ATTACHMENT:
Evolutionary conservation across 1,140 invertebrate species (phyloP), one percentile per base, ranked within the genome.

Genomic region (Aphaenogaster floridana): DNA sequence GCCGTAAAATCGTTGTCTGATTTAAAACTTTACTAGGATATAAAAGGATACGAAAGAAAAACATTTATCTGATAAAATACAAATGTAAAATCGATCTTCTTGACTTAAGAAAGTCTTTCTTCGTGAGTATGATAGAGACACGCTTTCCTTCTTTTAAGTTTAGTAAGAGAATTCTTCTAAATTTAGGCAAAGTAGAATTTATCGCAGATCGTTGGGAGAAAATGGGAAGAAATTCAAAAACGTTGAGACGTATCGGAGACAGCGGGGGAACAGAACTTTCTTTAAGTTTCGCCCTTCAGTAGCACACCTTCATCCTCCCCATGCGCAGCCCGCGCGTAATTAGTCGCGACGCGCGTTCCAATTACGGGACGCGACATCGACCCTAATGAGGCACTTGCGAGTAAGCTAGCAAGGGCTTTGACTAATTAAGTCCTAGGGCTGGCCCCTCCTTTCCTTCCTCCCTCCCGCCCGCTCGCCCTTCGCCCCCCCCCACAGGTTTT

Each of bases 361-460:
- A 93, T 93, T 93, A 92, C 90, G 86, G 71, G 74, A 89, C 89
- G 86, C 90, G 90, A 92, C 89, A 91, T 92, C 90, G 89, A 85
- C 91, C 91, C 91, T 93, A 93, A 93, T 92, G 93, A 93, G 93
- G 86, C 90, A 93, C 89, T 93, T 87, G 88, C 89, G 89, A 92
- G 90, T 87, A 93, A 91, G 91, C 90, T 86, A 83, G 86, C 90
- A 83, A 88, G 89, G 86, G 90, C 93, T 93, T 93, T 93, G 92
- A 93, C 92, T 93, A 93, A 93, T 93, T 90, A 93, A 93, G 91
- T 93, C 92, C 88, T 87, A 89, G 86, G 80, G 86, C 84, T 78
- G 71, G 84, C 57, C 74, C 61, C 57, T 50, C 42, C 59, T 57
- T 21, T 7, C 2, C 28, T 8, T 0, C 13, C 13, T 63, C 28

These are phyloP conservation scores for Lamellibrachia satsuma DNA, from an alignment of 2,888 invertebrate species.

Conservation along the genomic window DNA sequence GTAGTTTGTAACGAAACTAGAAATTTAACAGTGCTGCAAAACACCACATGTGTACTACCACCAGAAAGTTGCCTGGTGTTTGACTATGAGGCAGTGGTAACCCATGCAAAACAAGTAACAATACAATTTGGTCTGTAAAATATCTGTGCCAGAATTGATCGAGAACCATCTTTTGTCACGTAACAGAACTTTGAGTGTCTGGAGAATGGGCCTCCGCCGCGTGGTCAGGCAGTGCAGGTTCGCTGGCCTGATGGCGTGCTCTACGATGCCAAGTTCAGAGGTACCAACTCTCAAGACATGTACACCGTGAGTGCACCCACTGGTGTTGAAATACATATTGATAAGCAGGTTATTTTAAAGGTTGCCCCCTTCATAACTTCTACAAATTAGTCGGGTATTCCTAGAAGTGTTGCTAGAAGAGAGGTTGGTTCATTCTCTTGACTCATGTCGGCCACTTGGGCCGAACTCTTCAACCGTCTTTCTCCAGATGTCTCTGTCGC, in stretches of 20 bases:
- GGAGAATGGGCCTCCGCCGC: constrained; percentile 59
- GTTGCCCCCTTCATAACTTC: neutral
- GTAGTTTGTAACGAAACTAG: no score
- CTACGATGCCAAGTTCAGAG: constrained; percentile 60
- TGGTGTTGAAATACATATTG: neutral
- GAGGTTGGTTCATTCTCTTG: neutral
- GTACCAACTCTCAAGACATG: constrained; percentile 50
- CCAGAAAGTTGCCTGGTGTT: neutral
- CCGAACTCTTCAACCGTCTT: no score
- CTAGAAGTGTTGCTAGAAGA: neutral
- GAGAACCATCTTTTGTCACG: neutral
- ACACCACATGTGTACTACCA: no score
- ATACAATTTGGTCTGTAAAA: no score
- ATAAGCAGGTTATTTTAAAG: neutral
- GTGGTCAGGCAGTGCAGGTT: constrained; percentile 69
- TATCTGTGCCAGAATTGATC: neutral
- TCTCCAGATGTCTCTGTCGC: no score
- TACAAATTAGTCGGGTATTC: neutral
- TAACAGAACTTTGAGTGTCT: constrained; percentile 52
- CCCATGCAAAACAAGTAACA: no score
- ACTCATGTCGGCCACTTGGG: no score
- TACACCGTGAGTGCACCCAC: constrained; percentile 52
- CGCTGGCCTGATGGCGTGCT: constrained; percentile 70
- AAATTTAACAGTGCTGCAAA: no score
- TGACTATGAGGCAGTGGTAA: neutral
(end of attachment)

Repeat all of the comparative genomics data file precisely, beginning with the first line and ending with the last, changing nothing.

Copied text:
Evolutionary conservation across 1,140 invertebrate species (phyloP), one percentile per base, ranked within the genome.

Genomic region (Aphaenogaster floridana): DNA sequence GCCGTAAAATCGTTGTCTGATTTAAAACTTTACTAGGATATAAAAGGATACGAAAGAAAAACATTTATCTGATAAAATACAAATGTAAAATCGATCTTCTTGACTTAAGAAAGTCTTTCTTCGTGAGTATGATAGAGACACGCTTTCCTTCTTTTAAGTTTAGTAAGAGAATTCTTCTAAATTTAGGCAAAGTAGAATTTATCGCAGATCGTTGGGAGAAAATGGGAAGAAATTCAAAAACGTTGAGACGTATCGGAGACAGCGGGGGAACAGAACTTTCTTTAAGTTTCGCCCTTCAGTAGCACACCTTCATCCTCCCCATGCGCAGCCCGCGCGTAATTAGTCGCGACGCGCGTTCCAATTACGGGACGCGACATCGACCCTAATGAGGCACTTGCGAGTAAGCTAGCAAGGGCTTTGACTAATTAAGTCCTAGGGCTGGCCCCTCCTTTCCTTCCTCCCTCCCGCCCGCTCGCCCTTCGCCCCCCCCCACAGGTTTT

Each of bases 361-460:
- A 93, T 93, T 93, A 92, C 90, G 86, G 71, G 74, A 89, C 89
- G 86, C 90, G 90, A 92, C 89, A 91, T 92, C 90, G 89, A 85
- C 91, C 91, C 91, T 93, A 93, A 93, T 92, G 93, A 93, G 93
- G 86, C 90, A 93, C 89, T 93, T 87, G 88, C 89, G 89, A 92
- G 90, T 87, A 93, A 91, G 91, C 90, T 86, A 83, G 86, C 90
- A 83, A 88, G 89, G 86, G 90, C 93, T 93, T 93, T 93, G 92
- A 93, C 92, T 93, A 93, A 93, T 93, T 90, A 93, A 93, G 91
- T 93, C 92, C 88, T 87, A 89, G 86, G 80, G 86, C 84, T 78
- G 71, G 84, C 57, C 74, C 61, C 57, T 50, C 42, C 59, T 57
- T 21, T 7, C 2, C 28, T 8, T 0, C 13, C 13, T 63, C 28

These are phyloP conservation scores for Lamellibrachia satsuma DNA, from an alignment of 2,888 invertebrate species.

Conservation along the genomic window DNA sequence GTAGTTTGTAACGAAACTAGAAATTTAACAGTGCTGCAAAACACCACATGTGTACTACCACCAGAAAGTTGCCTGGTGTTTGACTATGAGGCAGTGGTAACCCATGCAAAACAAGTAACAATACAATTTGGTCTGTAAAATATCTGTGCCAGAATTGATCGAGAACCATCTTTTGTCACGTAACAGAACTTTGAGTGTCTGGAGAATGGGCCTCCGCCGCGTGGTCAGGCAGTGCAGGTTCGCTGGCCTGATGGCGTGCTCTACGATGCCAAGTTCAGAGGTACCAACTCTCAAGACATGTACACCGTGAGTGCACCCACTGGTGTTGAAATACATATTGATAAGCAGGTTATTTTAAAGGTTGCCCCCTTCATAACTTCTACAAATTAGTCGGGTATTCCTAGAAGTGTTGCTAGAAGAGAGGTTGGTTCATTCTCTTGACTCATGTCGGCCACTTGGGCCGAACTCTTCAACCGTCTTTCTCCAGATGTCTCTGTCGC, in stretches of 20 bases:
- GGAGAATGGGCCTCCGCCGC: constrained; percentile 59
- GTTGCCCCCTTCATAACTTC: neutral
- GTAGTTTGTAACGAAACTAG: no score
- CTACGATGCCAAGTTCAGAG: constrained; percentile 60
- TGGTGTTGAAATACATATTG: neutral
- GAGGTTGGTTCATTCTCTTG: neutral
- GTACCAACTCTCAAGACATG: constrained; percentile 50
- CCAGAAAGTTGCCTGGTGTT: neutral
- CCGAACTCTTCAACCGTCTT: no score
- CTAGAAGTGTTGCTAGAAGA: neutral
- GAGAACCATCTTTTGTCACG: neutral
- ACACCACATGTGTACTACCA: no score
- ATACAATTTGGTCTGTAAAA: no score
- ATAAGCAGGTTATTTTAAAG: neutral
- GTGGTCAGGCAGTGCAGGTT: constrained; percentile 69
- TATCTGTGCCAGAATTGATC: neutral
- TCTCCAGATGTCTCTGTCGC: no score
- TACAAATTAGTCGGGTATTC: neutral
- TAACAGAACTTTGAGTGTCT: constrained; percentile 52
- CCCATGCAAAACAAGTAACA: no score
- ACTCATGTCGGCCACTTGGG: no score
- TACACCGTGAGTGCACCCAC: constrained; percentile 52
- CGCTGGCCTGATGGCGTGCT: constrained; percentile 70
- AAATTTAACAGTGCTGCAAA: no score
- TGACTATGAGGCAGTGGTAA: neutral